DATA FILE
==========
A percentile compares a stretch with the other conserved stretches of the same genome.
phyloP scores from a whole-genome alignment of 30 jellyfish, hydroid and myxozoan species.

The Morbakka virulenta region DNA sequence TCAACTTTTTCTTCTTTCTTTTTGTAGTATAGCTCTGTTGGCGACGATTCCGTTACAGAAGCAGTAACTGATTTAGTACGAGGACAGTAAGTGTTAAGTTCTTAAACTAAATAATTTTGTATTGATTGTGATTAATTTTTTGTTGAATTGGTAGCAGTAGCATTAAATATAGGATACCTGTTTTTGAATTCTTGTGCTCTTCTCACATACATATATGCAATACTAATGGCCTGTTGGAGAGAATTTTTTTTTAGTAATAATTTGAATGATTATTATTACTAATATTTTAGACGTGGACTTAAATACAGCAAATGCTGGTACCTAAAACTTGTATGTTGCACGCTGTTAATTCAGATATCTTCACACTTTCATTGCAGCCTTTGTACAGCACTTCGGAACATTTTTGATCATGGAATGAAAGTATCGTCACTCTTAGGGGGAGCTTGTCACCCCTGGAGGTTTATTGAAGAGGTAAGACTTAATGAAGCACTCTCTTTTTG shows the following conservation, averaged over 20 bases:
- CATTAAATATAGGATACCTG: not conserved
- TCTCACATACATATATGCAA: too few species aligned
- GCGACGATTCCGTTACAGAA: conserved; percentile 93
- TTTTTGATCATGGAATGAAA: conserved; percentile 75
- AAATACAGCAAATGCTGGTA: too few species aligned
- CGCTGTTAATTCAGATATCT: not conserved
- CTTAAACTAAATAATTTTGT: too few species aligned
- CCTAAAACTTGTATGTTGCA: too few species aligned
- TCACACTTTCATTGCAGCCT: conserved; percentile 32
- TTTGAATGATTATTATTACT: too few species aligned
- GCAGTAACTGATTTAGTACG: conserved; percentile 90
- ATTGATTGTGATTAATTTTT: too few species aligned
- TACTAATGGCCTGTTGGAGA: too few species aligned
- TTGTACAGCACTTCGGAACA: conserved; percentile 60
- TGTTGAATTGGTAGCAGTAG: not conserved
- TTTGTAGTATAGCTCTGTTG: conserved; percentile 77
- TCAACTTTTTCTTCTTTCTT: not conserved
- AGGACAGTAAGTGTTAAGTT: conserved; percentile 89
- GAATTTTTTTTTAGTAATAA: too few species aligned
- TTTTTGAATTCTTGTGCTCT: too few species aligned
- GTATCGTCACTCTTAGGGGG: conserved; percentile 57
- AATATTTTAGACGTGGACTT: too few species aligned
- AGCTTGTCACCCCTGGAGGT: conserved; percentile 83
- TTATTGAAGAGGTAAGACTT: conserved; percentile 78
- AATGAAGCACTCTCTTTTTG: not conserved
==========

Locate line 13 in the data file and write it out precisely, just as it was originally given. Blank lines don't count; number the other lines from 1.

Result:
- TTTGAATGATTATTATTACT: too few species aligned